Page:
“Every September, we organize a day outing for around 150 new Chinese students,” says Lies Boelrijk, Director of Marketing and Business Development. After seeing the second-largest Van Gogh collection in the world and strolling through its garden with over 160 iconic sculptures, young Chinese get on the cute white bicycles to explore the diverse landscapes. “It may look like you are in a desert in Africa because we have dunes,” she adds. “You may also see the heather’s purple flowers in full bloom.”

“It’s really a lovely day and they are happy to tell their families and friends,” says Boelrijk. What’s more, the museum is “not that crowded like some big ones in the city center. So visitors can come closer to the paintings”. Every year, it attracts over 15,000 Chinese visitors, who aspire an intimate encounter with the art and a bike safari through the nature.

Fantasize a romantic “time travel”

Over 50 million young people in China are the so-called “empty nest youth”. They flock to big cities alone, with a dream for a better life. But when they come back to their rented room after a long day, their “nest” is dark and empty with nobody greeting them. Last June, a pop-up Museum of Loneliness opened at Beijing 798 art district, which showcased their “sweet and sour” moments, such as sharing a hotpot with a teddy bear companion.

Though Beijing has a population of over 20 million, love doesn’t happen easily in its overcrowded metros. Thus museums wish to be the place where young people meet and have some sparks. The Capital Museum in Beijing is particularly suitable for this purpose, as it hosts a fascinating folk culture collection where visitors could explore intriguing matchmaking rituals and even pray to Chinese gods of love. For the past four years, it has hosted a dating night in the ancient style, also an ideal escape from modern life. In fact, travelling back to ancient China and falling in love with historical figures is one of the most popular themes in online fantasy fictions.

On Singles’ Day 11 November last year, around 90 participants came to the Capital Museum for a romantic “time travel”. Some girls were even in fairylike costumes. From guessing lantern riddles to creating paper lanterns and carrying lanterns to visit the silk culture exhibition, the museum designed a variety of experiences to enrich the evening. Moreover, young people could try their hands in Touhu, a popular game during banquets two thousand years ago when the tipsy attendants threw arrows into a wine pot.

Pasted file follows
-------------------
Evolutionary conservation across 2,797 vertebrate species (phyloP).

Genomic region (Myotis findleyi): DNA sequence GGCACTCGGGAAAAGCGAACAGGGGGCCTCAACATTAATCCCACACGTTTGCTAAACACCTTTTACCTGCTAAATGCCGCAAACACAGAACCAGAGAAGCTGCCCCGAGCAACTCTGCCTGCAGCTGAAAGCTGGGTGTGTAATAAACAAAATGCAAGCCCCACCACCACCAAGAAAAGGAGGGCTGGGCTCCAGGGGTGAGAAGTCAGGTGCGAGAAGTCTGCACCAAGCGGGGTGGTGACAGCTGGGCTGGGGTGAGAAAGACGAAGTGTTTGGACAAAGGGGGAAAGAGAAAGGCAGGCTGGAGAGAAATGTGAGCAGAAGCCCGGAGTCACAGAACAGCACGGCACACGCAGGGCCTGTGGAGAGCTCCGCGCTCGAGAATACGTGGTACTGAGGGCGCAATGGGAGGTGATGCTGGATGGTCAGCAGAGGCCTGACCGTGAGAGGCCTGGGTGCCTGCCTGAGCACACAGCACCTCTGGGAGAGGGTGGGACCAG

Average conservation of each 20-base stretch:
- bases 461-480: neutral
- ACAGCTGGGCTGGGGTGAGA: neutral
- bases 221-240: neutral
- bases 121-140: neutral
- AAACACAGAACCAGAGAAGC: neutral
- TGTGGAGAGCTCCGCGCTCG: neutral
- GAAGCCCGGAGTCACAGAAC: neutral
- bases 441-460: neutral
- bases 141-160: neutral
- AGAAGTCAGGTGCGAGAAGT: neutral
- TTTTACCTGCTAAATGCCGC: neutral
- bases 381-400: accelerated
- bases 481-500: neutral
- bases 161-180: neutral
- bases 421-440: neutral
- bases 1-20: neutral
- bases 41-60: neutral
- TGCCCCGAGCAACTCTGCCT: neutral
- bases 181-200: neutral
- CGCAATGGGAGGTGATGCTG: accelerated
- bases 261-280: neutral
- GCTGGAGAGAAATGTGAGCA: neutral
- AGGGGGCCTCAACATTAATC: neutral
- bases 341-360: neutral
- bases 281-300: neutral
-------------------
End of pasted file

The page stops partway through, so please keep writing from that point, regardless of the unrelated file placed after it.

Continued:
Those who mastered the game could win the ancient currency called copper coins. The highlight of the evening was to buy presents for their crush in an ancient night market where vendors were hawking everything from tea snacks to accessories. Since there was no Alipay or WeChat pay during that time, they had to use their hard-earned copper coins! To hint good feelings to someone in ancient China, the woman would give a silk sachet with aromatic herbs inside while the man would pick a velvet flower headwear as a present. 12 pairs matched that evening.

Hence to click with young Chinese audience, European museums may take a peek into their dreams, struggles and little secret fantasies and then find a way to hit their sweetest spot.

About the author – Lin Wang

Lin means forest in Chinese. I discover fresh consumer insights and help international companies adapt their marketing strategies to China. My articles on Chinese consumer culture have appeared on Luxury Society, Jing Daily, South China Morning Post, RADII, etc. I was born in Ningbo, a bustling port known for its dumplings and seafood.

Find Lin on LinkedIn here.

Subscribe to the latest museum thinking

Fresh ideas from museums around the globe in your inbox each week